Edit: I should also say that I've stored Pelikan 4001 Violet and Green inks in the same place with absolutely no loss of condition, and they were bought at the same time.

Edited by jasondmillar
It is the natural tendency of the ignorant to believe what is not true. In order to overcome that tendency it is not sufficient to exhibit the true; it is also necessary to expose and denounce the false. - H.L. Mencken


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Do you shake your ink bottles before use?

Be Happy, work at it. Namaste

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Do you shake your ink bottles before use?

Yes, if it has been sitting for more than a month or two.

 

I have given this one a thorough shake before taking the photo.

It is the natural tendency of the ignorant to believe what is not true. In order to overcome that tendency it is not sufficient to exhibit the true; it is also necessary to expose and denounce the false. - H.L. Mencken


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I used to have a few 'starting' issues with the initial version of the Blue-Black but the re-romulation cleared all that up, along with the teal colouration.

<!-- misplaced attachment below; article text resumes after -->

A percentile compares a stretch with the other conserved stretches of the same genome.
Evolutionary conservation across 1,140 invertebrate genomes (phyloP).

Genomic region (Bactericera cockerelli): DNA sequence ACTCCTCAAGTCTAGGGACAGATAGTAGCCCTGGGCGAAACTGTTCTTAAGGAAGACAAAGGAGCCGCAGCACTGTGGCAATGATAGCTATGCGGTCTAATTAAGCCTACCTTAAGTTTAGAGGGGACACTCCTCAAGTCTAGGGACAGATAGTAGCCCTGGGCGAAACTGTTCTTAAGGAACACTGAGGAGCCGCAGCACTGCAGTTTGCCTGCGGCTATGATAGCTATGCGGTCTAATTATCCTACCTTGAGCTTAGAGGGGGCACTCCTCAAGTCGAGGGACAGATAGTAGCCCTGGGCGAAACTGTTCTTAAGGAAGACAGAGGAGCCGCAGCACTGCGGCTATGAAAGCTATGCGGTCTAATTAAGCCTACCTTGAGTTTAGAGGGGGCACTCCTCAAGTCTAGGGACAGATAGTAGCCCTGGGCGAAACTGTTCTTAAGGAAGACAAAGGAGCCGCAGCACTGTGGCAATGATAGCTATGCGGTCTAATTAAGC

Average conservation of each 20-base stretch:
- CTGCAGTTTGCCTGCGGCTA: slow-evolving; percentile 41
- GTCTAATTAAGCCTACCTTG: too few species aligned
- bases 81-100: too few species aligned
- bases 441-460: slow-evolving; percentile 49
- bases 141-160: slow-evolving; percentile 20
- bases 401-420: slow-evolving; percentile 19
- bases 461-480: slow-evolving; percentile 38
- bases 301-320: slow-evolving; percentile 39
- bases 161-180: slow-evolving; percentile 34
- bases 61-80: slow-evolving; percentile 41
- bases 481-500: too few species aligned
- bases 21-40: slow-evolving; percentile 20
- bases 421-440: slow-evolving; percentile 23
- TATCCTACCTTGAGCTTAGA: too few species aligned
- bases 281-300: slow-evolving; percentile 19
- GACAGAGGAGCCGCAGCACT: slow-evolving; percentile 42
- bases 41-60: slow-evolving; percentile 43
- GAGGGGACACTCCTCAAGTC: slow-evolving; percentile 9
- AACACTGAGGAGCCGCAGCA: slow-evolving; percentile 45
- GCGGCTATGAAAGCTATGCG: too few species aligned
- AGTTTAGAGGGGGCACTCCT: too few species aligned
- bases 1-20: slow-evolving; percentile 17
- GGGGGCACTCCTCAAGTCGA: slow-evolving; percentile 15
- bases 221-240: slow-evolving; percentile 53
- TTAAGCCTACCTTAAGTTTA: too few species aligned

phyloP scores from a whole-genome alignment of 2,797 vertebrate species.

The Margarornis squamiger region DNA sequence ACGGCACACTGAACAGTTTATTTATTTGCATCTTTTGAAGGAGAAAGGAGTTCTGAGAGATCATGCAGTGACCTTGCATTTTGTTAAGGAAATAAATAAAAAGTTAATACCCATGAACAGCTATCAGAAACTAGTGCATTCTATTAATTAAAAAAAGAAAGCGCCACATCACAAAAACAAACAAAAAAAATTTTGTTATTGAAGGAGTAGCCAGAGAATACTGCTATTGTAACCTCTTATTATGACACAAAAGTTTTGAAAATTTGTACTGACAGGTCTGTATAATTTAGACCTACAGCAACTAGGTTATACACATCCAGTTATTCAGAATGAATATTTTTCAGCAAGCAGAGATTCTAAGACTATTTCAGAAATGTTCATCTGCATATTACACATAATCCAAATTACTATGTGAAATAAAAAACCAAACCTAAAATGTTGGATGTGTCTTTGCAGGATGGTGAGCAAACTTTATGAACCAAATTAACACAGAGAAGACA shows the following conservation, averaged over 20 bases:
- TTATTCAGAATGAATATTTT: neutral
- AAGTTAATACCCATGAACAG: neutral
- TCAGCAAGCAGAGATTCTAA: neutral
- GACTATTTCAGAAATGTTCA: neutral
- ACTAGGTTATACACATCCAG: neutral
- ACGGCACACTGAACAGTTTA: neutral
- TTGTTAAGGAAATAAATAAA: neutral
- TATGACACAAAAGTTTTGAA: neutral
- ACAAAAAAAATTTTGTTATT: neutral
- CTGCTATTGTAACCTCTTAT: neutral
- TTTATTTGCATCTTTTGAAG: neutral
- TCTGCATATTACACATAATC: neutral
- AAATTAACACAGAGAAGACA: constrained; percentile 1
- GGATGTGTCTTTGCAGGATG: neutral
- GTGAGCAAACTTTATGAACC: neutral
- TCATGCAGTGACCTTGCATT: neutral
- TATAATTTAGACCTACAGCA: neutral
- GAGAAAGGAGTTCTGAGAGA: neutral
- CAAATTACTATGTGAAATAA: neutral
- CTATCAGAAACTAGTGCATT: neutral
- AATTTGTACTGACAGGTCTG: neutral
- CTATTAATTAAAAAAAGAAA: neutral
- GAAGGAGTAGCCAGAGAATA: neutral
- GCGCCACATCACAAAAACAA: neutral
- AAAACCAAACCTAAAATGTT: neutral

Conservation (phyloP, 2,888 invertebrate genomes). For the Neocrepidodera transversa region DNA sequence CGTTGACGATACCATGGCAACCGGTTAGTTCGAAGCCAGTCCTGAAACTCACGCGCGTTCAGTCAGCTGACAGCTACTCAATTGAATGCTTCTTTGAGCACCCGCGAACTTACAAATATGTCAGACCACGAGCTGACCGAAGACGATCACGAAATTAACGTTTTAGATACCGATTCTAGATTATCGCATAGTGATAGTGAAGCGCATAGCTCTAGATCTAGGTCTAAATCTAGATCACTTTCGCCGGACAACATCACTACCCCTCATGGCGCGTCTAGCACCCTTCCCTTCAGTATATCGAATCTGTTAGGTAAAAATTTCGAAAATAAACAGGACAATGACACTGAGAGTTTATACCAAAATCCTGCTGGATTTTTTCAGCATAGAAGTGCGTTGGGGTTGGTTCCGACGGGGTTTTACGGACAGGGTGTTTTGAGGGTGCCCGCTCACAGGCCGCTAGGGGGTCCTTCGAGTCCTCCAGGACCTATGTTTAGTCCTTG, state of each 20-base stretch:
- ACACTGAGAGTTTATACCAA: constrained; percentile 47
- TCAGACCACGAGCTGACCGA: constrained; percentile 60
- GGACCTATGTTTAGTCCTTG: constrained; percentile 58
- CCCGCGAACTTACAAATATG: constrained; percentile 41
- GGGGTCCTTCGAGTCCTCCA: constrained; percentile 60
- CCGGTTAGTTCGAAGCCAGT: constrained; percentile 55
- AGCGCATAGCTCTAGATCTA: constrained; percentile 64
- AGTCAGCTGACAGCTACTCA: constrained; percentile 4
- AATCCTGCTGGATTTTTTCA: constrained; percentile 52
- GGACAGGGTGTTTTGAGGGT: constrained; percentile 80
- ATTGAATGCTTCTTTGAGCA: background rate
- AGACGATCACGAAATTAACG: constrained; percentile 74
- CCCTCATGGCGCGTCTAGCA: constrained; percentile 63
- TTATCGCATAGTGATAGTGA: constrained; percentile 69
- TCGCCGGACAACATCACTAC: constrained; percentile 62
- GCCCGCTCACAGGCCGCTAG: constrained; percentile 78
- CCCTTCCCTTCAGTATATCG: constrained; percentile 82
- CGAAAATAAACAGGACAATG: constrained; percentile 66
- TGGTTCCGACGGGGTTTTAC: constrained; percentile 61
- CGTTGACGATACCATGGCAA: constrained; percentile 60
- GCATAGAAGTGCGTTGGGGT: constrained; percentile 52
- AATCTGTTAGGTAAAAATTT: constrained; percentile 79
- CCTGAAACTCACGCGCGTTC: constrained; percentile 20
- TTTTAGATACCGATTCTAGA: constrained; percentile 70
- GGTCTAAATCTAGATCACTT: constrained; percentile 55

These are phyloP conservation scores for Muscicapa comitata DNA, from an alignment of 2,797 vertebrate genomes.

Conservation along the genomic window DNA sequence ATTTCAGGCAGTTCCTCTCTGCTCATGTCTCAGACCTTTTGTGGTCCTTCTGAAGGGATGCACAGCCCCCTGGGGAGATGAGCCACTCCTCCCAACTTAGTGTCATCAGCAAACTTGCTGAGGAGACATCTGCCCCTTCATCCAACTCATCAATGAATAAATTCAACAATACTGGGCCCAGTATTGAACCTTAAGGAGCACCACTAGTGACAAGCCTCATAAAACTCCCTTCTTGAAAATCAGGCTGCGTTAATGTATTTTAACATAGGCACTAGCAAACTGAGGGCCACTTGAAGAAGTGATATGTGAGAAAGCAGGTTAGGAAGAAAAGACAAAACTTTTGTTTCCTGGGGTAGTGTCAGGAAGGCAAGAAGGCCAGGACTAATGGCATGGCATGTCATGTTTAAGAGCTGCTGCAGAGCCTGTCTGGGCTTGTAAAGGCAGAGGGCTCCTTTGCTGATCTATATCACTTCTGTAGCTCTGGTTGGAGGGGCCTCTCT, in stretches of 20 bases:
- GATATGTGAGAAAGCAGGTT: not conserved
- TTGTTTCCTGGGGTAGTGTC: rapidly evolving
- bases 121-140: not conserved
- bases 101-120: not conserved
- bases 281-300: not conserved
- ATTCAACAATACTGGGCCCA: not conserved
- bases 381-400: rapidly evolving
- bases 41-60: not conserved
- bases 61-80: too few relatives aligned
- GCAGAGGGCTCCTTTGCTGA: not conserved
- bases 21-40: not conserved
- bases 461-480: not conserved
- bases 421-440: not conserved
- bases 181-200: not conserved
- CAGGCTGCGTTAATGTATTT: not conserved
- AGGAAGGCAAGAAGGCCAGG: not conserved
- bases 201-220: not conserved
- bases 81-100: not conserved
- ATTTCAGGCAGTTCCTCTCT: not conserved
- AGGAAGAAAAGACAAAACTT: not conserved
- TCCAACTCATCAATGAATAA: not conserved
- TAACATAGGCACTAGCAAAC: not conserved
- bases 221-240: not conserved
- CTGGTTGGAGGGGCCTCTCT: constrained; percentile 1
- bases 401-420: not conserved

The Good Captain

"Meddler's 'Salamander' - almost as good as the real thing!"

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fpn_1558873852__img_5105.jpg

 

fpn_1558873864__img_5106.jpg

"We are one."

 

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My first thought when I saw that was "crud from nib when you refilled." Sometimes we forget that it isn't always the ink. We very often dip our pen nibs and feeds -- you know the parts that come into contact with all the paper we are writing on -- into the ink bottles. And sometimes dried ink residue catches on the feed. While you could be correct that there's something going on with the ink, there's also a chance the ink is fine and you just had a little schmutz drop in there.

 

I've taken to trying to refill all my pens with an ink miser and dumping what remains.

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My first thought when I saw that was "crud from nib when you refilled." Sometimes we forget that it isn't always the ink. We very often dip our pen nibs and feeds -- you know the parts that come into contact with all the paper we are writing on -- into the ink bottles. And sometimes dried ink residue catches on the feed. While you could be correct that there's something going on with the ink, there's also a chance the ink is fine and you just had a little schmutz drop in there.

 

I've taken to trying to refill all my pens with an ink miser and dumping what remains.

That could be it, I suppose. As good an explanation as any! Thanks.

Edited by jasondmillar
It is the natural tendency of the ignorant to believe what is not true. In order to overcome that tendency it is not sufficient to exhibit the true; it is also necessary to expose and denounce the false. - H.L. Mencken